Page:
OnStage Connecticut Critic
NEW HAVEN, CT - Full disclosure: I purposely stayed away from this show for years, and I’ll admit that it was with an uninformed bias. The title alone brought up visions of romantic insipidness that my matter-of-fact sensibilities couldn’t take. Hell, even the New York Times refused to review it when it opened on Broadway, so I’m not the only one. But despite past reservations to see this show, I went to Long Wharf’s production and was pleasantly surprised with an engrossing story and excellent performances.
The play had its formal premiere at the Long Wharf in 1988, after an informal read by the playwright and his friend, Holland Taylor at the New York Public Library, replacing a lecture, according to Gurney, on “Wasps at Dinner.” Not sure if he meant the insect or the acronym. Throughout the years, it has played throughout the world with different pairings of actors; most recently, Ryan O’Neil and Ali McGraw took a turn with the script to attract fans of the 1970s tear-jerker film, Love Story.
For those unfamiliar with the A. R. Gurney’s Pulitzer Prize nominee, Love Letters follows the correspondence of two confidantes over 50 years, beginning with a note to Melissa Gardner (Mia Farrow) from Andrew Makepiece Ladd III (Brian Dennehy) accepting an invitation to her 10th birthday party. The year was 1937: a time when letter-writing was still an art form and a vital method of communication. Despite Melissa’s reluctance to write letters, she and Andy keep writing each other, mostly due to Andy’s love of letter writing. He seems to thrive on communicating through writing, almost having to pull the words from her. She’d much rather speak over the phone or in person. This distinct difference in their preferred forms of interaction foreshadows the lives that they will ultimately lead.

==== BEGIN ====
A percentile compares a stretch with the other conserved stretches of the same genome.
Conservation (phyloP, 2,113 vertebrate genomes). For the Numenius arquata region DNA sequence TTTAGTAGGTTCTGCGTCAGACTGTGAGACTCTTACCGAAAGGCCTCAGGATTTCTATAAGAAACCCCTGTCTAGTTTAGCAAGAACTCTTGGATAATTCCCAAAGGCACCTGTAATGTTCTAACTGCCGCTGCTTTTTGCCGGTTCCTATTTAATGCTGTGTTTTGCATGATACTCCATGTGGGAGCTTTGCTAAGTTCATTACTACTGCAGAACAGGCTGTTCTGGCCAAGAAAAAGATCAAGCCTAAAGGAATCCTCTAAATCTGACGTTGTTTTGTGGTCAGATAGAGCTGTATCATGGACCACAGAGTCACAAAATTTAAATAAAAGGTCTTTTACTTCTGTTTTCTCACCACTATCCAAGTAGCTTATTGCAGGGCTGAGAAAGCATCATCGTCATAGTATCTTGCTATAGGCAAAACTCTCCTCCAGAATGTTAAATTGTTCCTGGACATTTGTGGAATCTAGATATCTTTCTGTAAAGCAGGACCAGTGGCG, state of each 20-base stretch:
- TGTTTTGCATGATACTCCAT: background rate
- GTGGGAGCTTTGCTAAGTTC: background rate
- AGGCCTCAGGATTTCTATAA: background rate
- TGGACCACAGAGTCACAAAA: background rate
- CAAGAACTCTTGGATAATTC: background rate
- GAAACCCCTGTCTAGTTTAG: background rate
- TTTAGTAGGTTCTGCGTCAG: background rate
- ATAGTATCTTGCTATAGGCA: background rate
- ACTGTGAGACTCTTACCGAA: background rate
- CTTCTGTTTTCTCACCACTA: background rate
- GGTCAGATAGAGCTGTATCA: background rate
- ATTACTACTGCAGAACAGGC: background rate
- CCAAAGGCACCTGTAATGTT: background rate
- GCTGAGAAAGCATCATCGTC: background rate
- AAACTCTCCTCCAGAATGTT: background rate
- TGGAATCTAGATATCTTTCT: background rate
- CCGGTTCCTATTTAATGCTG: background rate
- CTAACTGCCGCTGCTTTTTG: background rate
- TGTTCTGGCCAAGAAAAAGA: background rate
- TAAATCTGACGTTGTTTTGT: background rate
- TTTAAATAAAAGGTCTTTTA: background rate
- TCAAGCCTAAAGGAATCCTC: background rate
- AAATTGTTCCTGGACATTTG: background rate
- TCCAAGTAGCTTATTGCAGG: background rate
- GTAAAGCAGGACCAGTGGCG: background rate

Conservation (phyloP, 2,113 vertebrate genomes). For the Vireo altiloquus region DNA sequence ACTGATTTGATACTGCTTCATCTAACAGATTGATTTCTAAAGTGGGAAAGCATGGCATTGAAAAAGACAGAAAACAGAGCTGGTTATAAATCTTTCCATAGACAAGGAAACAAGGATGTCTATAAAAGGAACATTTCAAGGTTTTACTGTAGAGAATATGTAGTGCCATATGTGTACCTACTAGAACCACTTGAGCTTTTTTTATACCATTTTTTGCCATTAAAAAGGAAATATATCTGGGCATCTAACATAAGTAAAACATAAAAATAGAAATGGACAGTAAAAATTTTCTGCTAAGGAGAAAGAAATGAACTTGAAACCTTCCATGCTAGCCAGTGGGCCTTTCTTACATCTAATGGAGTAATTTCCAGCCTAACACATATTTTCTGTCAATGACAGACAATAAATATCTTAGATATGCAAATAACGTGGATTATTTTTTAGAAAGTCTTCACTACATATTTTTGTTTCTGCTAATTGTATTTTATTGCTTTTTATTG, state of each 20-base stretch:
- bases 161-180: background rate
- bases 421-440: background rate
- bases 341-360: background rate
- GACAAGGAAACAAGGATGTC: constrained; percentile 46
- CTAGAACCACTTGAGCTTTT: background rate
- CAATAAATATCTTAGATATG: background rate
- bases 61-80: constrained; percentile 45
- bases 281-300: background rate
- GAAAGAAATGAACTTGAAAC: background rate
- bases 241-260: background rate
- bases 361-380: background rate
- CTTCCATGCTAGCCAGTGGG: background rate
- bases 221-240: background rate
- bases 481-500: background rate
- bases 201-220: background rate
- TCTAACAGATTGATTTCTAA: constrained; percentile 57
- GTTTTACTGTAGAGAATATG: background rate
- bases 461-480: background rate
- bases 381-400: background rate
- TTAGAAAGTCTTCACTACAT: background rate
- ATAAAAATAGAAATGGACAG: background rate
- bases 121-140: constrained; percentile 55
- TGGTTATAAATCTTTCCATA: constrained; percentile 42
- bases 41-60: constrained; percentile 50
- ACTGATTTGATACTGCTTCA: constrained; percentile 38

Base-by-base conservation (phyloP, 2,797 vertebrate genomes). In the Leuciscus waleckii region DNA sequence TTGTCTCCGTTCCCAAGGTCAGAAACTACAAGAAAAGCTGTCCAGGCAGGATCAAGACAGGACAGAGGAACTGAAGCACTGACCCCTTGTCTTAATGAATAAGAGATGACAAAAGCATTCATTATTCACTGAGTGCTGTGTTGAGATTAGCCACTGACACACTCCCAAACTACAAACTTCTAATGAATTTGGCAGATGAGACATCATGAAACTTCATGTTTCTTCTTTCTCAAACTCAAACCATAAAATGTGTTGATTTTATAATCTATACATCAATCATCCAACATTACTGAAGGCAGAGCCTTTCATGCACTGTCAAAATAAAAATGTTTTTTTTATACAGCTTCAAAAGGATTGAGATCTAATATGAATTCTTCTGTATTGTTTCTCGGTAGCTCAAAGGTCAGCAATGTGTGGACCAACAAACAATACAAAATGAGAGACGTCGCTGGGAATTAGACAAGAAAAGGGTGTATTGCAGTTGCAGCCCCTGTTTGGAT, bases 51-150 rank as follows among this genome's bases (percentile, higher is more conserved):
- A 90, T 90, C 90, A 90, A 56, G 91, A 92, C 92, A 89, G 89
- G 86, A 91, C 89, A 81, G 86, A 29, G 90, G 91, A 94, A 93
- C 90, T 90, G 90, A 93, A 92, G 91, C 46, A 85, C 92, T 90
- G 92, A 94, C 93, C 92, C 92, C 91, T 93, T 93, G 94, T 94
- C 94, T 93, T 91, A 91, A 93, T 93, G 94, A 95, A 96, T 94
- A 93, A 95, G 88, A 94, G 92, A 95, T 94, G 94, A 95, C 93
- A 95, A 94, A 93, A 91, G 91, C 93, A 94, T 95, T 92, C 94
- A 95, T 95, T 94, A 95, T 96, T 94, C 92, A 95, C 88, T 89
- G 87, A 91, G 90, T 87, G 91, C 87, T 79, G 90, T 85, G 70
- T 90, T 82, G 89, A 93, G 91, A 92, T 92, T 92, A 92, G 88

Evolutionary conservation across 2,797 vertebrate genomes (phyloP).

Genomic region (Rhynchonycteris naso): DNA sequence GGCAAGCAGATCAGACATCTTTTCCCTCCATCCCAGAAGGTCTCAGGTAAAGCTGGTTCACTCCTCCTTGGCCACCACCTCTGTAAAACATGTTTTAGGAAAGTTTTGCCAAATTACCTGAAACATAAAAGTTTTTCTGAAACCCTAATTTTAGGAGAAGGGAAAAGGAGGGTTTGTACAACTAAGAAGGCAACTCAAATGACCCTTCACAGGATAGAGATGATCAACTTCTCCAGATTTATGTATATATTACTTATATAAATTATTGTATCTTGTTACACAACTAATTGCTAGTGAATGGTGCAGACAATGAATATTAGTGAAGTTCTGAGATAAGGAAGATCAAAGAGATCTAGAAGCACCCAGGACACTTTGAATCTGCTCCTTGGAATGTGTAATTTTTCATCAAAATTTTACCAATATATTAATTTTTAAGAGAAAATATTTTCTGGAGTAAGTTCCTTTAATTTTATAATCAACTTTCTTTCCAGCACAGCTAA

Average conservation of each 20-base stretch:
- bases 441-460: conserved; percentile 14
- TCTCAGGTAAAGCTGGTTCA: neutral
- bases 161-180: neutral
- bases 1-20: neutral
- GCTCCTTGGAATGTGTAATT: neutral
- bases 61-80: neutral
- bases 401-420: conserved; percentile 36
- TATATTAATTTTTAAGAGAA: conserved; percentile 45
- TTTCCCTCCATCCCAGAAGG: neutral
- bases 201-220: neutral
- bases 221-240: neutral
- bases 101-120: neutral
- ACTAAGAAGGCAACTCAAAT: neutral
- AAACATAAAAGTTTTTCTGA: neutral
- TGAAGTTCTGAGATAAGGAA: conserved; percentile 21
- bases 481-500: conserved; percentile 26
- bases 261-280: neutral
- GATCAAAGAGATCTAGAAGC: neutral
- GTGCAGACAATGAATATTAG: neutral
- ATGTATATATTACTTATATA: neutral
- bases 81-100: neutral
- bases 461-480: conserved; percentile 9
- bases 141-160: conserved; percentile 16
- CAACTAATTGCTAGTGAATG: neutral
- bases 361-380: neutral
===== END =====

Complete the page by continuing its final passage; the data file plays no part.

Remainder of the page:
A lot of the strength of this piece comes from the authority of its actors. We come into the space familiar with the potent, energetic characters that these actors have brought onto our movie screens and into our living rooms. Farrow’s occasionally neurotic and eccentric portrayals and Dennehy’s commanding presence and intense characterizations are simply entertainment lore that we have always admired.
This play gives these icons an opportunity to share an intimate hour-and-a-half as two people telling a story about a life together without the trappings of blocking, sets, and costumes. Vigorous physicality isn’t necessary to convey these characters; it’s the power of their delivery: they are in fact reading letters from a script on a stand, seated at a table.
In an age when showcasing becomes the show, it makes for a nice change to see something laid-back and down-to-earth in its presentation. Love Letters is theatre stripped down to its essential elements: people telling their story, rivetedly told by veteran actors.